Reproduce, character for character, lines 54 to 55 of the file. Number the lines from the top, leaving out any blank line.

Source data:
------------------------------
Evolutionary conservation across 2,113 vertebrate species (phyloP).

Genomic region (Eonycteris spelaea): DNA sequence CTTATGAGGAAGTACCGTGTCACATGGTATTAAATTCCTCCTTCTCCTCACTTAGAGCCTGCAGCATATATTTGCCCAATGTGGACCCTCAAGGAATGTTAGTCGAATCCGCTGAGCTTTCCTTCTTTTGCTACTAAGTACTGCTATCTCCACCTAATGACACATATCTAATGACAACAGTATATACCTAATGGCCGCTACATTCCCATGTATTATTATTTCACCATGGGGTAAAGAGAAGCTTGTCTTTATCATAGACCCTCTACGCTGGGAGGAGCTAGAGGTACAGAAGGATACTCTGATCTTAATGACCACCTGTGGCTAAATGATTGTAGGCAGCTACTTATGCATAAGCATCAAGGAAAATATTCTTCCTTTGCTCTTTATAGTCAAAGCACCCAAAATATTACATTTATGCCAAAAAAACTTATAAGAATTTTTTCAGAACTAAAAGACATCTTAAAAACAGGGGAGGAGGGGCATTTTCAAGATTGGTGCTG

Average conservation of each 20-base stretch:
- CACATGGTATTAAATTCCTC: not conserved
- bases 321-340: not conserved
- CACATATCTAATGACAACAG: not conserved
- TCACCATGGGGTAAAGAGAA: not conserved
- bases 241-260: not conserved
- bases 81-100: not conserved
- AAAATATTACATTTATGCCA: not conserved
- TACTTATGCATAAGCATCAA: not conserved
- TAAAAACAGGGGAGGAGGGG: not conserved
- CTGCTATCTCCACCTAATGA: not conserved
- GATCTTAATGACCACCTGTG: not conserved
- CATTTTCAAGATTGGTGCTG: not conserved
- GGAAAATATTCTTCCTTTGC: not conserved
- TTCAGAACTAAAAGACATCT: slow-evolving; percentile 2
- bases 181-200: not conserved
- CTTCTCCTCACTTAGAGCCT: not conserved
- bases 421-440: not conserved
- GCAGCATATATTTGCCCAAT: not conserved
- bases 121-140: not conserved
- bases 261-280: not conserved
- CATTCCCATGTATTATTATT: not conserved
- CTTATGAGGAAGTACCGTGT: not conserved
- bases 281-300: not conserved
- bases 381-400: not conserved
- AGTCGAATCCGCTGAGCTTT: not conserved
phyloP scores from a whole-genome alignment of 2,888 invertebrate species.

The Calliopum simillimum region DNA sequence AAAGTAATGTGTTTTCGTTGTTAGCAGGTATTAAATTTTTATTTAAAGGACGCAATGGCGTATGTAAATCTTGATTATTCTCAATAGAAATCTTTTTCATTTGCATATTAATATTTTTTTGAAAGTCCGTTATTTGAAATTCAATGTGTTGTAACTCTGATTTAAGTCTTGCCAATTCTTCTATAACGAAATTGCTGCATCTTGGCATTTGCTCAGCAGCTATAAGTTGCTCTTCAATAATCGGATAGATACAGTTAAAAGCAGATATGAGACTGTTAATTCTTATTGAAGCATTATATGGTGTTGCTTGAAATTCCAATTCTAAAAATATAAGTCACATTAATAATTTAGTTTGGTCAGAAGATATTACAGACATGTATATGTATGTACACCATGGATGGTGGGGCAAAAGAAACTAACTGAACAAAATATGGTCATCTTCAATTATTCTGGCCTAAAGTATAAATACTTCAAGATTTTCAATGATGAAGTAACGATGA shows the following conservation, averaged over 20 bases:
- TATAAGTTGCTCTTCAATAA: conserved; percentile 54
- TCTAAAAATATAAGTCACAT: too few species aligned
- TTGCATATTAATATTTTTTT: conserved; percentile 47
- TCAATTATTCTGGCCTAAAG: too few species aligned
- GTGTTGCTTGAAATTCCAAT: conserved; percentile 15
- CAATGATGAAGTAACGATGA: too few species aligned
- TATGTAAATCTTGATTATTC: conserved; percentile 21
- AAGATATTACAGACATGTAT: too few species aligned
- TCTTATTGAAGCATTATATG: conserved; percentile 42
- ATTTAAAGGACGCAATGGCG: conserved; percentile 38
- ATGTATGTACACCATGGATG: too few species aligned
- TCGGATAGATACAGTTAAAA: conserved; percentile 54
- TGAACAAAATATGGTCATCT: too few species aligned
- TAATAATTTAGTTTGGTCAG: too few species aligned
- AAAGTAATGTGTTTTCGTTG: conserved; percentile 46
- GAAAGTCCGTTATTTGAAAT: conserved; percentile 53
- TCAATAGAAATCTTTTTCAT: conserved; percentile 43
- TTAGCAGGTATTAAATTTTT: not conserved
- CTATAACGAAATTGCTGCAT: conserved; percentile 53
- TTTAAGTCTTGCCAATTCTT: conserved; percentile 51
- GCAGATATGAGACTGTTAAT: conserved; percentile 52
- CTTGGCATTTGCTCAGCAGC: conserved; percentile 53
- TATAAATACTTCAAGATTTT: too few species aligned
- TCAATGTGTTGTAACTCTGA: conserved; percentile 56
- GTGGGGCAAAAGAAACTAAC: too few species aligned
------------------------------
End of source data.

- TCAATGTGTTGTAACTCTGA: conserved; percentile 56
- GTGGGGCAAAAGAAACTAAC: too few species aligned